In commemoration of the annual World Sickle Cell Day, the coalition of Sickle Cell Disorder (SCD) nongovernmental organisations have tasked the legislative arm of government to implement the ‘Newborn Screening’ procedure policy in order to tackle the burden of the disease in Nigeria.
They made this call recently through a jointly-signed statement by all parties to the coalition, and made available to THISDAY.
According to the group, Nigeria is believed to be the sickle cell disorder capital of the world.
It said: “With an estimated population of 200 million and a 50 million prevalence of the ‘hbAS’ genotype, we significantly surpass other African countries in the prevalence level of the sickle cell gene.
“Nigeria currently accounts for 50 per cent of the 300,000 global SCD births annually and with an estimated annual population growth rate of 3.25 per cent, this burden is only set to significantly rise in the coming decades. These unsettling statistics highlight that we are in an uphill battle against time.
“Whilst Nigerian researchers, organisations and analysts have invested time, funds and immeasurable resources to make considerable strides, consistent implementation has always fallen short.
“Attempts to legislate away technical and financial challenges for SCD have also not worked. States, including Kaduna and Anambra states, have enacted laws to guide genetic compatibility and counseling in marital institutions with little success.
“The National Assembly is also considering a similar bill with added powers for accrediting NGO’s working in the space. However laws that work towards reducing the burden of SCD are always welcome, implementation is nearly impossible given that decisions on marriage and children are deeply personal and attempts to compel individual decisions infringe on human rights.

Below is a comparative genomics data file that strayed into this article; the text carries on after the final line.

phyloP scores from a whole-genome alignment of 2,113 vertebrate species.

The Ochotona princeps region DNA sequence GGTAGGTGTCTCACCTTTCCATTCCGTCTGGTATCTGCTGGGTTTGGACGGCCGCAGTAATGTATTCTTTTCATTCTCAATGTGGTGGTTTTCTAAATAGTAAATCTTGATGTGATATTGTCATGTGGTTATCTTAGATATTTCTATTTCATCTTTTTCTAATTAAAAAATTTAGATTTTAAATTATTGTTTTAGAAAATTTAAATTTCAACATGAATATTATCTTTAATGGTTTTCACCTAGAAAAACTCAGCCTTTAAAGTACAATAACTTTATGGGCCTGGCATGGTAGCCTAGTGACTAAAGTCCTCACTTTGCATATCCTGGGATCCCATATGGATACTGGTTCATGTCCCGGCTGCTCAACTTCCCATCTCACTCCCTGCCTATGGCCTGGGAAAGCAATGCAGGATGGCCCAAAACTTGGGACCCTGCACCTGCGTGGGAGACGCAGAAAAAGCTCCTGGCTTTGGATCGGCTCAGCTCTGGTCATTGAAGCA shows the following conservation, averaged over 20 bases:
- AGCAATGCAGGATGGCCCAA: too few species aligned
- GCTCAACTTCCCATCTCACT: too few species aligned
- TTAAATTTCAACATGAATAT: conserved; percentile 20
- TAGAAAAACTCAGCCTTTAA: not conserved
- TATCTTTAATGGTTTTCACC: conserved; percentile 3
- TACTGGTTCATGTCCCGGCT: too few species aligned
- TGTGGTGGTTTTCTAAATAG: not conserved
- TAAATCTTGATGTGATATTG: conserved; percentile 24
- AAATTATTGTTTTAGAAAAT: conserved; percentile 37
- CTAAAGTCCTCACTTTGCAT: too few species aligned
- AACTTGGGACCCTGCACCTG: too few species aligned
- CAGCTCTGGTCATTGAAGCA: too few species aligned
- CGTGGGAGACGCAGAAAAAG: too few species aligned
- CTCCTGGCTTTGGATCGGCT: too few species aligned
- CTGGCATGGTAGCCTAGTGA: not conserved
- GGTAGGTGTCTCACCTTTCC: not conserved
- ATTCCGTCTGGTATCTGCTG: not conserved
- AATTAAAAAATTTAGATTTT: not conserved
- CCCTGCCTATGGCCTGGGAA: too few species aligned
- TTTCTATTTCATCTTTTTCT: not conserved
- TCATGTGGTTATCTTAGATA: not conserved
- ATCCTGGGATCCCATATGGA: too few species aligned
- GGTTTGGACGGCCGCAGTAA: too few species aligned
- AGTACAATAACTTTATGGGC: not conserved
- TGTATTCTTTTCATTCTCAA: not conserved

“Instead, legislation needs to focus on the implementation of the much-discussed ‘newborn screening’ policy, for SCD across Nigeria to ensure children are quickly tested for hereditary disorders.”
The coalition consists of Sickle Cell Advocacy and Management Initiative (SAMI), Sickle Cell Aid Foundation (SCAF), Crimsonbow Sickle Cell Initiative, Genotype Foundation, Tony May Foundation, and Noah’s Ark for Sickle Cell Foundation.
Others including, Nirvana Sickle Cell Initiative, Avo Eri Health Foundation, Dabma Sickle Cell Foundation, Couple and Kids Sickle Cell Initiative, Soulage Foundation, and Disability and Sickle Cell Organisation in Nigeria, however suggested policy consideration for urgent interventions for people living with SCD.
Over the years, the coalition have run strategic activities aimed at addressing the shortfall in awareness, the steady rise in the burden of the disorder as well as the poor standard of health care for people with the disorder.
Some of these activities include awareness campaigns, genetic counseling, and provision of medical interventions, bone marrow transplant surgeries, blood donation drives, promotion of newborn screening, mental health support and provision of socio-economic benefits including health insurance.